The resulting conflict from the pre-nup fallout features an escalating series of absurd arguments that probably shouldn’t work as well as it does, but the relationships (excluding the new Robin/Nick pairing) are grounded in honest emotions. In addition, the cast goes to town with the material, showcasing the continued strength of the ensemble, even in this eighth season. Each conflict is window-dressing for a larger issue beneath the surface, and, again, it’s the guest star, Odenkirk as Arthur, who comes to the rescue (mirroring Klaus’s speech at the end of last week). The couples are forced by Arthur to confront the real issues that are straining their relationships and creating all this surface-pettiness:
-Lily (Alyson Hannigan) feels Marshall is too rough with baby Marvin, while Marshall thinks Lily is “too precious” with the boy, citing his rough-and-tumble upbringing. The issue at hand, however, is that Marshall is fearful of not being a good father, while Lily admits to being overly critical of Marshall due to her own lingering daddy issues.
-Ted offered the homeless, jobless Klaus (Thomas Lennon) the guest room in his apartment, telling Victoria (Ashley Williams) not to think of it as only his apartment, but theirs. But when Klaus quickly becomes so irritating that he kicks Klaus out, Victoria is furious that it’s suddenly not “their apartment” anymore, but Ted’s. Ted’s admits his fear that the presence of Klaus means he and Victoria will never escape the past, while Victoria’s anger with Ted over his unwillingness to continue helping Klaus is spurned by her guilt about being so happy with Ted.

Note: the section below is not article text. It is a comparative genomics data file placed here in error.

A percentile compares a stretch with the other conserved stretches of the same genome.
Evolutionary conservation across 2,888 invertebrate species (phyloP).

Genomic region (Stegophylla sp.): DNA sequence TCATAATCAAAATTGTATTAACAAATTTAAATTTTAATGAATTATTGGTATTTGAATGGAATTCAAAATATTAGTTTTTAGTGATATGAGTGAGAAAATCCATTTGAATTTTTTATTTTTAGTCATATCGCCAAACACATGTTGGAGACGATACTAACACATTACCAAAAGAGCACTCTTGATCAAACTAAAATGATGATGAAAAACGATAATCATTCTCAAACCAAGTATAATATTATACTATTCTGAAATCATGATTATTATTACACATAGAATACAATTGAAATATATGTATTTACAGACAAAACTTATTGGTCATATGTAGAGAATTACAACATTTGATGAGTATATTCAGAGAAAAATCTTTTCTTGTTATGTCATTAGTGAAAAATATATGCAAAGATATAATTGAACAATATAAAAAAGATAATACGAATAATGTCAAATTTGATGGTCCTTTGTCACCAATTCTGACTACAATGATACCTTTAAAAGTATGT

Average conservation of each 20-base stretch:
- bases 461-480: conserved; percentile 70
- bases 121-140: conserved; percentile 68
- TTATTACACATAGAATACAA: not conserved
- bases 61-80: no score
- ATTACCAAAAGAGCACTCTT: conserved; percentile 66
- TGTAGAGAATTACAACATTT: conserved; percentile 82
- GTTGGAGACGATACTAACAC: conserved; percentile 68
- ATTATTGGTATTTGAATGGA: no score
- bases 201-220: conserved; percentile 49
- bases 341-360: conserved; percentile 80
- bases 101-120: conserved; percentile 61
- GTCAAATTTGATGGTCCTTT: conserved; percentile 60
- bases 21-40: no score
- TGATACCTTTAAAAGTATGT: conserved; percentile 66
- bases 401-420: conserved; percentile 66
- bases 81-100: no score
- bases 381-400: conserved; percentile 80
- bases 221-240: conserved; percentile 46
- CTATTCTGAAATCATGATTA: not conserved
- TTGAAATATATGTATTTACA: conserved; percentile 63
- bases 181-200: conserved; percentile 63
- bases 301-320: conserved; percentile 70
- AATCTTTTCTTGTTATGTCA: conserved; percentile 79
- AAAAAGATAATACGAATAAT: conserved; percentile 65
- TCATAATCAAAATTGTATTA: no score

-Robin (Cobie Smulders) looks at the TV while Nick (Michael Trucco) is trying to please her, and he snaps at her inattentiveness, however he confesses that his real concern is that Robin doesn’t find him as sexy as he finds her. Robin…confesses that she likes to watch herself on the news during sex (even giving herself a “good night” wink while on the air, which she’ll then see after sex on the syndicated re-airing). Nick is surprisingly okay with it, illustrating that sometimes a relationship between two hot people can occasionally work, for a while at least, when based on nothing else but that shallow foundation. Maybe. All I know is that Cobie Smulders is excellent with the material.
Though the episode purports to revolve around the mystery of which couple will be Splitsville by episode’s end, we don’t really touch on it much throughout the episode, which is a smart enough diversion tactic to make it feel like a surprise when Barney and Quinn decide to split up, upon admitting that neither one trusts the other. The aftermath is set to “Museum of Flight” by Damien Jurado, and it’s a very affecting music cue on a series that’s pretty good at selecting what songs fit the mood, and though the weepy guitars and plaintive lyrics can be a bit rote at times, this was note-perfect for a breakup we knew had to come, but is nonetheless affecting, if only because it sucks to see Barney down in the dumps.